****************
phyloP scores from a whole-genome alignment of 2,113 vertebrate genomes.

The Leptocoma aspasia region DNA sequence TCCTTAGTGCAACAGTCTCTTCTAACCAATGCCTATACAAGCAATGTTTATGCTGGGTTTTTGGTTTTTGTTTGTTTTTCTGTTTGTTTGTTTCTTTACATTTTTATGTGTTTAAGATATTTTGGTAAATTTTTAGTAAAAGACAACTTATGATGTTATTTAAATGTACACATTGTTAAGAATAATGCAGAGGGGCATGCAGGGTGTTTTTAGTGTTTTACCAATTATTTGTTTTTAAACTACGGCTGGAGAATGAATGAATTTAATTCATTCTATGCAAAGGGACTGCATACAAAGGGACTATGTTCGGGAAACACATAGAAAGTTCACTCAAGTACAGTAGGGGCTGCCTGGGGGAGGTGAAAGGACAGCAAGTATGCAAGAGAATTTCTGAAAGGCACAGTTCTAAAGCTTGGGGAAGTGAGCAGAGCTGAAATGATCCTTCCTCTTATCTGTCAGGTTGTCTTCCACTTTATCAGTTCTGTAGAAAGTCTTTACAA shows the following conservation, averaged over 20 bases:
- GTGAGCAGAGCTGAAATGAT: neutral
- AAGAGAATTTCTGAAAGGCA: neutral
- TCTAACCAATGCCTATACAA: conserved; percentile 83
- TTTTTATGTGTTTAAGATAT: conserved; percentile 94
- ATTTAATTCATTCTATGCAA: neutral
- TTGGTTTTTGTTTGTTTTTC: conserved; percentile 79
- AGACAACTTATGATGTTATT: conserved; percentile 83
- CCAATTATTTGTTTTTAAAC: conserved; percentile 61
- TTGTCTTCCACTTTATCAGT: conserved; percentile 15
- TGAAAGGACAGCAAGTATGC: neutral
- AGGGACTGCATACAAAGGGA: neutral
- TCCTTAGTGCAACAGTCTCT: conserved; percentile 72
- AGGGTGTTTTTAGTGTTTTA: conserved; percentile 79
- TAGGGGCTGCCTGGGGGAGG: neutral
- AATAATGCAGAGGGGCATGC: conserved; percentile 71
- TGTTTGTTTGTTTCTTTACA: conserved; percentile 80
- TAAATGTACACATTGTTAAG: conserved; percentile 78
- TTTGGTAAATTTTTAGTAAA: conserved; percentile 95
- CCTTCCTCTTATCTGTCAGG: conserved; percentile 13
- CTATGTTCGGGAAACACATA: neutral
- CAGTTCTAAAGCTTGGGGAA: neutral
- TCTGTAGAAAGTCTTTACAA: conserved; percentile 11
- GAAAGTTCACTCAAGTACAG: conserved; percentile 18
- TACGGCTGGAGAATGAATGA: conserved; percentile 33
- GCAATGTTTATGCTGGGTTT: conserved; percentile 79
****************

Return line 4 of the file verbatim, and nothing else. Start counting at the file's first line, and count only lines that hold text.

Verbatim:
- AAGAGAATTTCTGAAAGGCA: neutral